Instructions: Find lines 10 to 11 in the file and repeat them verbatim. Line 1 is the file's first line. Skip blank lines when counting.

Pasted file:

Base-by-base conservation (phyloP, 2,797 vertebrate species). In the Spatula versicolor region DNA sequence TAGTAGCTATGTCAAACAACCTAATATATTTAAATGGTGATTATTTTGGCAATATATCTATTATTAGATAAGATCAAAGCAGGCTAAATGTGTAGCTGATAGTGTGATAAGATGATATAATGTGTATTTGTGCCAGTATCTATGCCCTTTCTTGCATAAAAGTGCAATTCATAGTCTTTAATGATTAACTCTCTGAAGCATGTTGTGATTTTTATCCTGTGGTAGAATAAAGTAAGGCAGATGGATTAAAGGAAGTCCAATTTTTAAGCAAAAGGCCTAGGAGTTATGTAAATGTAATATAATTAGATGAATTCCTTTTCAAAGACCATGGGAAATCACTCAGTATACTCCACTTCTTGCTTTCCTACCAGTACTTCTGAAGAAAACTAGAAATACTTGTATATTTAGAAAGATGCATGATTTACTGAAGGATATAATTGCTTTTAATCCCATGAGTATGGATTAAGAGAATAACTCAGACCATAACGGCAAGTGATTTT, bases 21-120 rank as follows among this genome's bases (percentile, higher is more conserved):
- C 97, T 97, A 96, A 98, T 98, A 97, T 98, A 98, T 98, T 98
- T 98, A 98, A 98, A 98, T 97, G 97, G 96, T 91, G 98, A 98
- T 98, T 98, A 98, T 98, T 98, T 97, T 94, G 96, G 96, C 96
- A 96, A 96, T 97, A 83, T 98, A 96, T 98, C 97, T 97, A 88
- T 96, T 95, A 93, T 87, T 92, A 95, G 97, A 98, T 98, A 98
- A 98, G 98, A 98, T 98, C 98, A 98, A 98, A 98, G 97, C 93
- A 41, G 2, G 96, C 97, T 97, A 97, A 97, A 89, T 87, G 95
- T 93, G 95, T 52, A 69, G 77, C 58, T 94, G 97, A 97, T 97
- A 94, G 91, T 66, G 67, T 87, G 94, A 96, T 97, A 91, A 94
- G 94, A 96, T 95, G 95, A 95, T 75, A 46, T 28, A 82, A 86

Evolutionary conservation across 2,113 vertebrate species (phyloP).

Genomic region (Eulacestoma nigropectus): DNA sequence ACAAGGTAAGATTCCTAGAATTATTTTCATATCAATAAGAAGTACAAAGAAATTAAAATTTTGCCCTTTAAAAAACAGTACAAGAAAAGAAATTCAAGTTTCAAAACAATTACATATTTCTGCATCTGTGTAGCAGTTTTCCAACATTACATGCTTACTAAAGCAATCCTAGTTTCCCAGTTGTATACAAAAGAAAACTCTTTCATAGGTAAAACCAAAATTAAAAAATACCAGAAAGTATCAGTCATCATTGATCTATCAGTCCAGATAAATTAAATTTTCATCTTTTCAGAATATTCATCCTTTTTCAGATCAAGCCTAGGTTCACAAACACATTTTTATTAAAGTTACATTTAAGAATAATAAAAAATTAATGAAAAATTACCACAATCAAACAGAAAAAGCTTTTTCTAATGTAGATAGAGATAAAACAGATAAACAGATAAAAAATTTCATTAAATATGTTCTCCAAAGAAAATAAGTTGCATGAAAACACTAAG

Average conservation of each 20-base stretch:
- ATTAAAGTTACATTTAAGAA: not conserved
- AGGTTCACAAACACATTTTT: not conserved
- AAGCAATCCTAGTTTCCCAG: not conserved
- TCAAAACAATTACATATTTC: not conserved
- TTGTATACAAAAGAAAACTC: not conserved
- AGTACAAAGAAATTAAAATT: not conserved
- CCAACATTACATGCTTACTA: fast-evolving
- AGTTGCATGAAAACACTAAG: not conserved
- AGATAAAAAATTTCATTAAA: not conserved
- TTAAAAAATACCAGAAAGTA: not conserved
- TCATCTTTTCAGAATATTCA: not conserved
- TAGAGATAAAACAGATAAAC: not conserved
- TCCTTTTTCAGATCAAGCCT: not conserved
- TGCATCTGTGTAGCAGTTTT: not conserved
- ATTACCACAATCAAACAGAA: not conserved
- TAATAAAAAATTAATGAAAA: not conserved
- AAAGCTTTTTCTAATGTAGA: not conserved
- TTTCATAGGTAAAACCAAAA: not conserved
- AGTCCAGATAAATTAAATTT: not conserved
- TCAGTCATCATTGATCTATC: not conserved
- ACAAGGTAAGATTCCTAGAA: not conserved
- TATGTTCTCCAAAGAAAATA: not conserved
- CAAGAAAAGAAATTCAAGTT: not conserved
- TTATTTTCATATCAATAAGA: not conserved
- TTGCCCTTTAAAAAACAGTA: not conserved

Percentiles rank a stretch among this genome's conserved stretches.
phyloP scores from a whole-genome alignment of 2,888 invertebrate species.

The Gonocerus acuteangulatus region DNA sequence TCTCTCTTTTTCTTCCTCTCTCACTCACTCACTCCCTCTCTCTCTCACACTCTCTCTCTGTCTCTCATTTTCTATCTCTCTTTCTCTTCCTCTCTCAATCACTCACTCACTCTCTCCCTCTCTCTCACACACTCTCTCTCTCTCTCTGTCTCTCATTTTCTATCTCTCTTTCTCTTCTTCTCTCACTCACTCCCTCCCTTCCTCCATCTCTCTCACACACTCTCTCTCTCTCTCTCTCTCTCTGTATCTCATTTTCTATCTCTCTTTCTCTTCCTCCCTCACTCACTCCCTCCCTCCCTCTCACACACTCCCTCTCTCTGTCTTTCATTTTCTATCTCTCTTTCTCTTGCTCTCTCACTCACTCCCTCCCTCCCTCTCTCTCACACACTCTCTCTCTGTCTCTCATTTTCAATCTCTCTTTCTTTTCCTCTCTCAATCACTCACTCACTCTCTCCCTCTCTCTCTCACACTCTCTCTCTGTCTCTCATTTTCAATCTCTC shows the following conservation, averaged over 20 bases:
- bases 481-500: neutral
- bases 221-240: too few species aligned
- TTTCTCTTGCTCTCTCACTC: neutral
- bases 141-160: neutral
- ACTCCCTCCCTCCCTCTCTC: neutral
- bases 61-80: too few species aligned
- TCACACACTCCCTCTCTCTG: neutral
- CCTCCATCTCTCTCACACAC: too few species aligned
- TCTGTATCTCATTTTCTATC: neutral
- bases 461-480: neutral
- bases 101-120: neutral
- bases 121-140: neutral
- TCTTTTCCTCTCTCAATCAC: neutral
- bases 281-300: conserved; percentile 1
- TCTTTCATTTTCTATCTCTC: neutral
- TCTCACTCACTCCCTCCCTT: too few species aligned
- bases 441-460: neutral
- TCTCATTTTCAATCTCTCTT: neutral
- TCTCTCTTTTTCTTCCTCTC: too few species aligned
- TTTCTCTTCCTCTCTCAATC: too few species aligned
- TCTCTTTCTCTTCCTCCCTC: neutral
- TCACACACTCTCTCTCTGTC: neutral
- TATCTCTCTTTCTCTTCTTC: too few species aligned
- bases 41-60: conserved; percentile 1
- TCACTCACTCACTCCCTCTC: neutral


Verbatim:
- A 94, G 91, T 66, G 67, T 87, G 94, A 96, T 97, A 91, A 94
- G 94, A 96, T 95, G 95, A 95, T 75, A 46, T 28, A 82, A 86